Blacks, the white elite, and the politics of nation building: Inter and intraracial relationships in "Cecilia Valdes" and "O Mulato"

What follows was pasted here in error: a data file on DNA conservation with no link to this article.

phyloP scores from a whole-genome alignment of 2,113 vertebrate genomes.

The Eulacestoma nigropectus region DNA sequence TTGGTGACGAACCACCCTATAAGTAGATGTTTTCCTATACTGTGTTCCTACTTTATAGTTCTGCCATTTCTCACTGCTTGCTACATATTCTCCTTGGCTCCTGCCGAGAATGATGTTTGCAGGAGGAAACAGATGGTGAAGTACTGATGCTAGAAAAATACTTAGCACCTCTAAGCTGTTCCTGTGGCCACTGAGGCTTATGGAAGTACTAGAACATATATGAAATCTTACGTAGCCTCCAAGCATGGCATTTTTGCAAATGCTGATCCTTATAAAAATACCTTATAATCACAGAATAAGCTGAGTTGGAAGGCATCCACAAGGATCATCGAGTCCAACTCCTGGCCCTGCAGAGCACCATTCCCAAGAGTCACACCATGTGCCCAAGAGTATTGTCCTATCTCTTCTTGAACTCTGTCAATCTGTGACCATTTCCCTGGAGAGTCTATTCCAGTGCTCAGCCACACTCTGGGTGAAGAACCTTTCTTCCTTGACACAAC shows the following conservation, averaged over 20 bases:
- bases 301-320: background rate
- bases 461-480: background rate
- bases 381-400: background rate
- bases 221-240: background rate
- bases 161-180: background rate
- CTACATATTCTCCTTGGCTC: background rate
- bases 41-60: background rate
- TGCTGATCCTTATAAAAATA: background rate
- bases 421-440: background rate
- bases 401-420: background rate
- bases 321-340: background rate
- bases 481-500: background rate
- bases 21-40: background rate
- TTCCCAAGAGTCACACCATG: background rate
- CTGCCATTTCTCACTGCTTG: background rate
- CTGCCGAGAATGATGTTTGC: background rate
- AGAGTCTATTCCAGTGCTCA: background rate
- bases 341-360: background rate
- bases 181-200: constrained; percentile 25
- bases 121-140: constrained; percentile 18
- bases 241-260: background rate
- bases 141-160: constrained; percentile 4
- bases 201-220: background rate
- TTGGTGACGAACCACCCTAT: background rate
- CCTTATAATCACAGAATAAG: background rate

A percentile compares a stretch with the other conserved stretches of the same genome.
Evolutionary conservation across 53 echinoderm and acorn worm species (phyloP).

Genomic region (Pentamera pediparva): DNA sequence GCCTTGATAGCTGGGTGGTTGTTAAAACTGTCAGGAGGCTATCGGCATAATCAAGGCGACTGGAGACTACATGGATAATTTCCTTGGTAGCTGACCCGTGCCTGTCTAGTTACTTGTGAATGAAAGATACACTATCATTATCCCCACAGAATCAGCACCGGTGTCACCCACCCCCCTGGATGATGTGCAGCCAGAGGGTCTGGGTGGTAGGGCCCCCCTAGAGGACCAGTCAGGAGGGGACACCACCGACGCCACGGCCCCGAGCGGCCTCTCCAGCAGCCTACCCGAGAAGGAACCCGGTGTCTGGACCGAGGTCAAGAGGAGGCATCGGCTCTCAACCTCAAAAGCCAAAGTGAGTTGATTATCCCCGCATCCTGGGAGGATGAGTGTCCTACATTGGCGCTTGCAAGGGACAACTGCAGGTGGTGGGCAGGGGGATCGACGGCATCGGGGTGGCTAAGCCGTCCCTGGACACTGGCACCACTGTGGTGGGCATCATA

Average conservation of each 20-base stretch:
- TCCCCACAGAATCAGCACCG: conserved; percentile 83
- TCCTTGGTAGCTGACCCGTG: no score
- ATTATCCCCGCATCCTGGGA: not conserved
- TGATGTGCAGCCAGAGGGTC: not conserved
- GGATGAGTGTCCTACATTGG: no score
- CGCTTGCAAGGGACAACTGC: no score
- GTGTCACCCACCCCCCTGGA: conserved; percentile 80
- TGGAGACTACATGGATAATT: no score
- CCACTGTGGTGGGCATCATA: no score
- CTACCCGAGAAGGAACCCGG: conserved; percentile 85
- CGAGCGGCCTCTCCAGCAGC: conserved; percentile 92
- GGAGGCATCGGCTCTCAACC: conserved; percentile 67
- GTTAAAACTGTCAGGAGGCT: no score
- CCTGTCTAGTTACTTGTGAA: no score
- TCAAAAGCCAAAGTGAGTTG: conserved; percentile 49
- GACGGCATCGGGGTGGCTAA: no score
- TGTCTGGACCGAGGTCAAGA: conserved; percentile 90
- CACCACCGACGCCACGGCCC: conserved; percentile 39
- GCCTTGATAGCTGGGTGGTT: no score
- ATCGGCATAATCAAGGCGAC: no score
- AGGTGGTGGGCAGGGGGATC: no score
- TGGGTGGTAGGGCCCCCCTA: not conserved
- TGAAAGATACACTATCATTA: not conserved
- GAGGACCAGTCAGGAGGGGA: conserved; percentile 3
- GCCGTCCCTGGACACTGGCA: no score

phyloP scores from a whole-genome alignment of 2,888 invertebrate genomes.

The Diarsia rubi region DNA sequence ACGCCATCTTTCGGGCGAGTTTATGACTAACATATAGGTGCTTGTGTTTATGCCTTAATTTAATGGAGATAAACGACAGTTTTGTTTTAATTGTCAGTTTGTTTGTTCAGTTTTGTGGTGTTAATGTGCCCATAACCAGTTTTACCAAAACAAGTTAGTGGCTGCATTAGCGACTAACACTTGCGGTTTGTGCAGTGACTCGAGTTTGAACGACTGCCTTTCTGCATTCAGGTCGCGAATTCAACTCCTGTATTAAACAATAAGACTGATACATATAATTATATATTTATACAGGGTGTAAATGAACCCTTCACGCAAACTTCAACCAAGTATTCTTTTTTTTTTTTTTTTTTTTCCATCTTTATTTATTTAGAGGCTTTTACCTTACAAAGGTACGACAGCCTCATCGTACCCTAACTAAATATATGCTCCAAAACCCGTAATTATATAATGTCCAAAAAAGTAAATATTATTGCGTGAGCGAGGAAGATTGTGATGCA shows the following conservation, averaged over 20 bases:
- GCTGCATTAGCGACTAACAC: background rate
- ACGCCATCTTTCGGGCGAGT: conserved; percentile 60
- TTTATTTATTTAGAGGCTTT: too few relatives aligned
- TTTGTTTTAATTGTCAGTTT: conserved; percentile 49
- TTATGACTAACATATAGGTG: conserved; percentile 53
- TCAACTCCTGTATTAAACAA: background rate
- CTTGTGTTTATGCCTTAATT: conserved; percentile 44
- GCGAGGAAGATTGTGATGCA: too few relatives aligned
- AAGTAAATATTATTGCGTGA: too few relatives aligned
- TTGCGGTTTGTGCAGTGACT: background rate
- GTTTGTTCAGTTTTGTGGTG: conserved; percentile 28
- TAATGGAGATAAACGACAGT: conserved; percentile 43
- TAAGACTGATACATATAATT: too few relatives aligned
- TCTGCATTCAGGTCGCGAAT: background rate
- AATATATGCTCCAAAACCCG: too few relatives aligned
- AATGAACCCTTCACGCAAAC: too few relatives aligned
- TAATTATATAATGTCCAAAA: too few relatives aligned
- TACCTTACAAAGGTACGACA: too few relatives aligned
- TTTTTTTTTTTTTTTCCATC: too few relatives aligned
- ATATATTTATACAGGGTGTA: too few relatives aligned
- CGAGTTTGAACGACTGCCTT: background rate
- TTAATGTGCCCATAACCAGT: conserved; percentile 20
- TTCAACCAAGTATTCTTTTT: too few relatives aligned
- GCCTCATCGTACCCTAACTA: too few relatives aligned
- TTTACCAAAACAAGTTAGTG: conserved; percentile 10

This project is an examination of the novels O Mulato (Aluisio Azevedo, 1889) and Cecilia Valdes (Cirilo Villaverde, 1882) and their call for social reform and a re-examination of the place of blacks in the emerging republics of Brazil and Cuba. Both novels question and criticize social constructs of race while pressing for an improved treatment of both free and enslaved blacks This project provides an intellectual history of eighteenth and nineteenth century rac(ial)ist theories that exerted a pronounced influence on Azevedo and Villaverde. Specifically, this section examines physiognomy, phrenology, and craniometry in addition to sociological and anthropological approaches to racial hybridism, the evolutionary theories of Darwin and Spencer, and the geographical determinism of Buckle. Finally, the chapter provides a close reading of Comte's positivism and its reception by the intelligentsia in Cuba and Brazil Azevedo's O Mulato purports to discredit racial discrimination by white society and the destructive influence of the Catholic clergy in Brazil's northern province of Maranhao during the 1870s by deploying the metaphor of an unsuccessful, interracial relationship involving a wealthy and educated mulatto and his white, aristocratic cousin. Although Azevedo endeavored to illustrate the problematic nature of racial discrimination and the social compartmentalization of blacks in Brazil---both relics of Portuguese colonialism---he nevertheless succumbed to the racialist ideologies of the nineteenth century and imbued his protagonist with stereotypical characteristics. Although blacks were rising socially via education and the military, Azevedo nevertheless envisioned a future, positivistic republic necessarily led by a white elite In Cecilia Valdes, Villaverde deploys an unsuccessful, interracial relationship involving a poor but beautiful, nearly-white mulatta and her aristocratic, half-brother as agents of the policy of whitening. As in O Mulato, the metaphor of an unsuccessful, interracial relationship reveals the difficulty in crossing racial and social castes and thus uniting different socio-economic sectors of the imagined community. Only one intraracial romance involving whites proves to be successful in the novel. This relationship serves as a metaphor indicating that only enlightened whites are capable of leading Cuba out of colonialism and into independence